Tuesday, October 22, 2013

Audiobook Adventures: Chapter 27

Not much to report this time around.

I finished recording "Toyman," the third book in the Dumarest series.  I thought I had till a certain day to turn in the completed reading, but in checking today, I discovered I have five days less than I thought I did.  Even if I edit one whole chapter each day (which is unlikely), I won't make the deadline.  I don't know why I can't be a bit more diligent about recording these things; if I just made a point to record the whole book in, say, a week, then I would better remember the character names and their voices, and I could take my time to edit the recordings, which is the worst part about doing these things anyway.

On that note, I haven't taken on any new projects, at least not for Audible.  I've got the three remaining Dumarest books on my contract, all due before the end of the year, and then I can think about the future, Eckhart.

But that's not entirely true, as I, just a couple of days ago, saw that a Ray Bradbury story was looking for auditions.  I thought about it, and figured I may never again get the chance to be the official narrator for a Bradbury project, and that it would be great to say I did that one day, so I went ahead and sent in my audition.  If I say nothing about it, I guess you'll know I didn't get it.

"Toyman" was a really solid book, and it feels more episodic than the last one, where at least Earl Dumarest fell in love.  In this one, he does get one more step toward his goal, but it's a little step, with a heck of a lot of work to get there.  Once again, Tubb did that thing I complained about in my last post about this stuff, except that he did it twice in "Derai," and once in "Toyman," and even then, at the very end of the book.  There is an action scene, it abruptly ends, and then, afterward, the character tells the other characters what happened.  I'm not at all sure why you'd tell a story this way*, but it must be something Tubb enjoys doing, much like when Stephen King will say, "They went their separate ways.  It was the last time Alex and Amanda would ever see each other alive."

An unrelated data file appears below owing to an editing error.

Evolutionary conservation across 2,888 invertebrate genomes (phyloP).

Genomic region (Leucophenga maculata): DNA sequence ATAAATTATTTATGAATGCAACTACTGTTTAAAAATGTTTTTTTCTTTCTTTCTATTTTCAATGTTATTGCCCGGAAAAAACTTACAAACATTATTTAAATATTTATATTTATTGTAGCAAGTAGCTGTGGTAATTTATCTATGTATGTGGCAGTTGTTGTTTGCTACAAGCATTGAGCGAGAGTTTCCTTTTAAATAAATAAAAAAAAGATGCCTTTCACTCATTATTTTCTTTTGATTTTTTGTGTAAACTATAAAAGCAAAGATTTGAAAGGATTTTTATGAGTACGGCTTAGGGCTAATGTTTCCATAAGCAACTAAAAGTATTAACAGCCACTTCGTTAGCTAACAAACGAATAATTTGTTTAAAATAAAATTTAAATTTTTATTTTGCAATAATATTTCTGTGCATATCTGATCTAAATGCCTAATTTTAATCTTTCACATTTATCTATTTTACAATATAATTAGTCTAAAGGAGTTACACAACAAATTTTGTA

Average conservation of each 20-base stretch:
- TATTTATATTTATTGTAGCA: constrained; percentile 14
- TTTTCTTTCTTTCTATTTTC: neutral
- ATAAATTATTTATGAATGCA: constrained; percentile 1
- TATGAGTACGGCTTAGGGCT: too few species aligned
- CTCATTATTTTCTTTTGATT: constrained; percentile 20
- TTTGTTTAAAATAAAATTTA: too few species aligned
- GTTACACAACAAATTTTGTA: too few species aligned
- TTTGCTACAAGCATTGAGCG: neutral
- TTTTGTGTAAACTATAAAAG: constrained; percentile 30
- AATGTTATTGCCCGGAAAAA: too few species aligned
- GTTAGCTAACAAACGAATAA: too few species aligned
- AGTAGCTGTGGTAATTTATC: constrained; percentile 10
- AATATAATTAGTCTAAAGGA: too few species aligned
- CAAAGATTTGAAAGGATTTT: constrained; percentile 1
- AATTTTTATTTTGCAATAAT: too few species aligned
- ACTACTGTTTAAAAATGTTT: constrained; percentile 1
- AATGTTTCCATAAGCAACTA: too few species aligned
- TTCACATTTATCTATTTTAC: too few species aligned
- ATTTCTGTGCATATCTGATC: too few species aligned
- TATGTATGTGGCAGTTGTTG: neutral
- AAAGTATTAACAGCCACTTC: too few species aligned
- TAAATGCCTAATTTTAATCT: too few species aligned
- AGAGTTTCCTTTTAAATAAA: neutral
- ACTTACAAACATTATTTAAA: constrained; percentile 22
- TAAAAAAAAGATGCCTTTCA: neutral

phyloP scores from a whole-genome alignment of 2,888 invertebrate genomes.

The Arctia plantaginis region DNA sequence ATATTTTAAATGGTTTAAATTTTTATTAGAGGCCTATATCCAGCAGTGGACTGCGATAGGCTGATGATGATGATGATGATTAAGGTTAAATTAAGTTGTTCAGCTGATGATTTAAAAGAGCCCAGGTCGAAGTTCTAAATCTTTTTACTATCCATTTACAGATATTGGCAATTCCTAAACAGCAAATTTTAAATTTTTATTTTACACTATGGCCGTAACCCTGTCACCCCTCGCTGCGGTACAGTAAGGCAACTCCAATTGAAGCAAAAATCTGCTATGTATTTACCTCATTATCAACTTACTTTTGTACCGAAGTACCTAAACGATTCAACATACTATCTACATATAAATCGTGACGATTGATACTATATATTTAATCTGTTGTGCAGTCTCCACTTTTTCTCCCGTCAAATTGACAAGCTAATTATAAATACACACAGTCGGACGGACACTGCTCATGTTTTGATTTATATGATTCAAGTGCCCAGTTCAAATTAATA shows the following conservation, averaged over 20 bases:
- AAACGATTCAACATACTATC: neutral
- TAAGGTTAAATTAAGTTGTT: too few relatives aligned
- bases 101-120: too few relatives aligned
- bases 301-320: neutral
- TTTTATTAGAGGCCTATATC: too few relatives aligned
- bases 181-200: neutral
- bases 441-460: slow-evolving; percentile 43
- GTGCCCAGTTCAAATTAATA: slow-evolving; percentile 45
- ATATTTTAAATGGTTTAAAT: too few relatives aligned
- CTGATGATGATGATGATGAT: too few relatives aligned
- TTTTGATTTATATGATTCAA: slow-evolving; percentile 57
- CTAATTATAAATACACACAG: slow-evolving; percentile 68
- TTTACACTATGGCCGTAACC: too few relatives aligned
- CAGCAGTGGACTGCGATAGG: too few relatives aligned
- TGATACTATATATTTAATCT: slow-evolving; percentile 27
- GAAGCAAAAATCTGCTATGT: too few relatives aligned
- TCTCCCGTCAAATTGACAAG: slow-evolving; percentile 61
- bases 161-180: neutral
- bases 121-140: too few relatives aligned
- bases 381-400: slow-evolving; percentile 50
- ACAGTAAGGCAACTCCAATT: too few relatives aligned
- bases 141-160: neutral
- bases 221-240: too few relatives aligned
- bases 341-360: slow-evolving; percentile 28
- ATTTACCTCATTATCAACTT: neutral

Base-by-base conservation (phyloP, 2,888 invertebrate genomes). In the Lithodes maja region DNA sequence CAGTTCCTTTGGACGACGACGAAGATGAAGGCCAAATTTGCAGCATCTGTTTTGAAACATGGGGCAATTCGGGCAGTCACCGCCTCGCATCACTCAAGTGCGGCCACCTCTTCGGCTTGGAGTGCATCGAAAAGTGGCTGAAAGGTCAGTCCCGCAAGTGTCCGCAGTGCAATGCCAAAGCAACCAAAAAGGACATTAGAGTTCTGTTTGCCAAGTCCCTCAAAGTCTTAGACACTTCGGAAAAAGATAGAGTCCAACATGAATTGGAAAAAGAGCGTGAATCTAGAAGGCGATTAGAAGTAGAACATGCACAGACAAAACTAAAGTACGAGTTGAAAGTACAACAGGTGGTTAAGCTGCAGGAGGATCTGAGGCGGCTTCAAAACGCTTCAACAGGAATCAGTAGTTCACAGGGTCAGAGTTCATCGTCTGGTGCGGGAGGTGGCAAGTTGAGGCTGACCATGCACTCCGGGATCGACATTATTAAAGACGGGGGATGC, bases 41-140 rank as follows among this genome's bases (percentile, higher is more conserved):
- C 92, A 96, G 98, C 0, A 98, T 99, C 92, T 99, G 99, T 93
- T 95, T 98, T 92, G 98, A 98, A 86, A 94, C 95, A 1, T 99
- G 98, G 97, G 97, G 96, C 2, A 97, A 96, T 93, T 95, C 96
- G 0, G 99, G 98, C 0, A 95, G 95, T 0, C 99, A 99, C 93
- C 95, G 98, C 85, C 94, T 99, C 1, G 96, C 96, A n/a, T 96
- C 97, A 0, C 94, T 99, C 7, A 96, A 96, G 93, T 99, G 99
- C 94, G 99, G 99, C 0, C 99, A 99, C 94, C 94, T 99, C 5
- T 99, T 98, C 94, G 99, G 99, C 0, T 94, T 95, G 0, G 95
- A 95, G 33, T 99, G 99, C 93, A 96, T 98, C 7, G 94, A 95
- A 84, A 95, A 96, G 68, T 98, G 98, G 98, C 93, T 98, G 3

In the last book, I chose for all the characters on the Planet Hive to have English accents, except for the villainous Cyber, who had a nasal American one.  In this book, I decided every citizen of the planet Toy would have American accents, and so, gave this particular Cyber a snooty English one.  There have been a Cyber in each of the three books I've read, and instead of giving all three the same voice--which might have been the way to go--I tried to make them each unique.

I also, for some inexplicable reason, chose to pronounce "laboratory" the other way at one point early in this book.  Then, to my horror, I discovered that later scenes actually took place in the laboratory.  Damn my dialectic creativity.

I also had our thirteen Halloween marathon episodes to edit, and that took a huge chunk--a positive, enjoyable one, though--out of my available edit time.  I wonder, is it better to have too many irons in the fire, or too few?


*The only real reason I can think of is if it's a children's story you're telling, and by having the narrator alive and well, and looking back on a life-threatening experience, it reassures the listeners that he did, indeed survive.

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